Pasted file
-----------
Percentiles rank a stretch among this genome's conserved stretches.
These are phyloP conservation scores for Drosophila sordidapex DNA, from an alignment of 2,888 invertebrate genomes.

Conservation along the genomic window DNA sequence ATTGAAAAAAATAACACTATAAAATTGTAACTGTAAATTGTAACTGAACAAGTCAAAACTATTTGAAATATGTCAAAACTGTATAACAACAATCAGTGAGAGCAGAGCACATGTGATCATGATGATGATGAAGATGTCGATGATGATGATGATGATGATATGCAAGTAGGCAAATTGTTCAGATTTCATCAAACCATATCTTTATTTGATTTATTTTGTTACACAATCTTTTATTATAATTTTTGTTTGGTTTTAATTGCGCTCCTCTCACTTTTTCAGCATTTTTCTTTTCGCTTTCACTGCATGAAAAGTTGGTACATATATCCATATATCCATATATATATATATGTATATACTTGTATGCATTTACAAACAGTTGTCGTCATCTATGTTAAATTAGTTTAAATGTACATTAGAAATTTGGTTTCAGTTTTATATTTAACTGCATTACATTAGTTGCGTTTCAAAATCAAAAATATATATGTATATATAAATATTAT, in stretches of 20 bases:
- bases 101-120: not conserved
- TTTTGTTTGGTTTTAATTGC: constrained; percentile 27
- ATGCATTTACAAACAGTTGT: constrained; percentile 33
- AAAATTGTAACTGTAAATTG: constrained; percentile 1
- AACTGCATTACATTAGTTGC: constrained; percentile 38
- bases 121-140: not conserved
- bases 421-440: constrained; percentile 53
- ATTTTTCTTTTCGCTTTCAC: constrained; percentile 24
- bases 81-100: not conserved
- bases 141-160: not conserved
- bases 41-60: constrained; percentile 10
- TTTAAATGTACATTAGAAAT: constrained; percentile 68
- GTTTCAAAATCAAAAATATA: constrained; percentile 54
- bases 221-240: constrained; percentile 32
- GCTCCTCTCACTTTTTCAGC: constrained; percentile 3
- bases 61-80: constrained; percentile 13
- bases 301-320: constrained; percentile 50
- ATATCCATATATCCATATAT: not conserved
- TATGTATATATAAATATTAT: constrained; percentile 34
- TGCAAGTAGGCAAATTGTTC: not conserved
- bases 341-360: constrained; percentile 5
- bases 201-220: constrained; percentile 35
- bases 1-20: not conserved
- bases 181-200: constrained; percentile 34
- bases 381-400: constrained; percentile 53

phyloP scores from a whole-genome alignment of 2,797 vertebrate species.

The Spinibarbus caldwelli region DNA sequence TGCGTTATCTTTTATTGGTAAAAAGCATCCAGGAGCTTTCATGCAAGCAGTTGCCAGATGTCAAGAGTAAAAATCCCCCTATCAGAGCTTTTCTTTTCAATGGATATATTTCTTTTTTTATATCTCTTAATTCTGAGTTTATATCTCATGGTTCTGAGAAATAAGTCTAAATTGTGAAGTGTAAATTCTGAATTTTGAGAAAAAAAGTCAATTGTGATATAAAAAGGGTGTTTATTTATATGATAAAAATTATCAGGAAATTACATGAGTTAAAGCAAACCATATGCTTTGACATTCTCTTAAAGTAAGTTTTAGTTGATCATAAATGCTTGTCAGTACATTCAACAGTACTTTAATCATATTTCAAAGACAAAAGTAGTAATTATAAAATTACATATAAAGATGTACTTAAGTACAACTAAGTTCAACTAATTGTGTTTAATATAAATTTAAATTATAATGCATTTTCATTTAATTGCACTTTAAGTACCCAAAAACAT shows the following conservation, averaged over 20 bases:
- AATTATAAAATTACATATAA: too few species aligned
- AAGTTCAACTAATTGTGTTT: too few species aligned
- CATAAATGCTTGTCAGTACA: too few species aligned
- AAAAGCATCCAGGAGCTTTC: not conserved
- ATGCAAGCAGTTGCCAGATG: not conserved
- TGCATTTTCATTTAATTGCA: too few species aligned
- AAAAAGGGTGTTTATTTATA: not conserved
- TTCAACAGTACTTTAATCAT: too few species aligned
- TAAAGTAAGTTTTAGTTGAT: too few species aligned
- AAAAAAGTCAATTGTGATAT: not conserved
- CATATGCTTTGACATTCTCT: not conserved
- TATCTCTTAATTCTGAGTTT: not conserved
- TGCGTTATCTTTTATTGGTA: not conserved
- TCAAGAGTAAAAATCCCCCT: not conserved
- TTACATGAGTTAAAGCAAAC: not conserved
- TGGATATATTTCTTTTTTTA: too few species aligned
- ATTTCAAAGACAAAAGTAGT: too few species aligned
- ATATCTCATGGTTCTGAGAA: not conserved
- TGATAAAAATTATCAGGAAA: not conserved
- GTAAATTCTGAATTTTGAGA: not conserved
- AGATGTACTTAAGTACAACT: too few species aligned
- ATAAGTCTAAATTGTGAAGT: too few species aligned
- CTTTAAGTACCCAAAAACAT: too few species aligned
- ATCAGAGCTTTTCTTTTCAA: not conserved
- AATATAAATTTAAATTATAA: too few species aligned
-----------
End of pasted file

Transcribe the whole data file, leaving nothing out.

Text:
Percentiles rank a stretch among this genome's conserved stretches.
These are phyloP conservation scores for Drosophila sordidapex DNA, from an alignment of 2,888 invertebrate genomes.

Conservation along the genomic window DNA sequence ATTGAAAAAAATAACACTATAAAATTGTAACTGTAAATTGTAACTGAACAAGTCAAAACTATTTGAAATATGTCAAAACTGTATAACAACAATCAGTGAGAGCAGAGCACATGTGATCATGATGATGATGAAGATGTCGATGATGATGATGATGATGATATGCAAGTAGGCAAATTGTTCAGATTTCATCAAACCATATCTTTATTTGATTTATTTTGTTACACAATCTTTTATTATAATTTTTGTTTGGTTTTAATTGCGCTCCTCTCACTTTTTCAGCATTTTTCTTTTCGCTTTCACTGCATGAAAAGTTGGTACATATATCCATATATCCATATATATATATATGTATATACTTGTATGCATTTACAAACAGTTGTCGTCATCTATGTTAAATTAGTTTAAATGTACATTAGAAATTTGGTTTCAGTTTTATATTTAACTGCATTACATTAGTTGCGTTTCAAAATCAAAAATATATATGTATATATAAATATTAT, in stretches of 20 bases:
- bases 101-120: not conserved
- TTTTGTTTGGTTTTAATTGC: constrained; percentile 27
- ATGCATTTACAAACAGTTGT: constrained; percentile 33
- AAAATTGTAACTGTAAATTG: constrained; percentile 1
- AACTGCATTACATTAGTTGC: constrained; percentile 38
- bases 121-140: not conserved
- bases 421-440: constrained; percentile 53
- ATTTTTCTTTTCGCTTTCAC: constrained; percentile 24
- bases 81-100: not conserved
- bases 141-160: not conserved
- bases 41-60: constrained; percentile 10
- TTTAAATGTACATTAGAAAT: constrained; percentile 68
- GTTTCAAAATCAAAAATATA: constrained; percentile 54
- bases 221-240: constrained; percentile 32
- GCTCCTCTCACTTTTTCAGC: constrained; percentile 3
- bases 61-80: constrained; percentile 13
- bases 301-320: constrained; percentile 50
- ATATCCATATATCCATATAT: not conserved
- TATGTATATATAAATATTAT: constrained; percentile 34
- TGCAAGTAGGCAAATTGTTC: not conserved
- bases 341-360: constrained; percentile 5
- bases 201-220: constrained; percentile 35
- bases 1-20: not conserved
- bases 181-200: constrained; percentile 34
- bases 381-400: constrained; percentile 53

phyloP scores from a whole-genome alignment of 2,797 vertebrate species.

The Spinibarbus caldwelli region DNA sequence TGCGTTATCTTTTATTGGTAAAAAGCATCCAGGAGCTTTCATGCAAGCAGTTGCCAGATGTCAAGAGTAAAAATCCCCCTATCAGAGCTTTTCTTTTCAATGGATATATTTCTTTTTTTATATCTCTTAATTCTGAGTTTATATCTCATGGTTCTGAGAAATAAGTCTAAATTGTGAAGTGTAAATTCTGAATTTTGAGAAAAAAAGTCAATTGTGATATAAAAAGGGTGTTTATTTATATGATAAAAATTATCAGGAAATTACATGAGTTAAAGCAAACCATATGCTTTGACATTCTCTTAAAGTAAGTTTTAGTTGATCATAAATGCTTGTCAGTACATTCAACAGTACTTTAATCATATTTCAAAGACAAAAGTAGTAATTATAAAATTACATATAAAGATGTACTTAAGTACAACTAAGTTCAACTAATTGTGTTTAATATAAATTTAAATTATAATGCATTTTCATTTAATTGCACTTTAAGTACCCAAAAACAT shows the following conservation, averaged over 20 bases:
- AATTATAAAATTACATATAA: too few species aligned
- AAGTTCAACTAATTGTGTTT: too few species aligned
- CATAAATGCTTGTCAGTACA: too few species aligned
- AAAAGCATCCAGGAGCTTTC: not conserved
- ATGCAAGCAGTTGCCAGATG: not conserved
- TGCATTTTCATTTAATTGCA: too few species aligned
- AAAAAGGGTGTTTATTTATA: not conserved
- TTCAACAGTACTTTAATCAT: too few species aligned
- TAAAGTAAGTTTTAGTTGAT: too few species aligned
- AAAAAAGTCAATTGTGATAT: not conserved
- CATATGCTTTGACATTCTCT: not conserved
- TATCTCTTAATTCTGAGTTT: not conserved
- TGCGTTATCTTTTATTGGTA: not conserved
- TCAAGAGTAAAAATCCCCCT: not conserved
- TTACATGAGTTAAAGCAAAC: not conserved
- TGGATATATTTCTTTTTTTA: too few species aligned
- ATTTCAAAGACAAAAGTAGT: too few species aligned
- ATATCTCATGGTTCTGAGAA: not conserved
- TGATAAAAATTATCAGGAAA: not conserved
- GTAAATTCTGAATTTTGAGA: not conserved
- AGATGTACTTAAGTACAACT: too few species aligned
- ATAAGTCTAAATTGTGAAGT: too few species aligned
- CTTTAAGTACCCAAAAACAT: too few species aligned
- ATCAGAGCTTTTCTTTTCAA: not conserved
- AATATAAATTTAAATTATAA: too few species aligned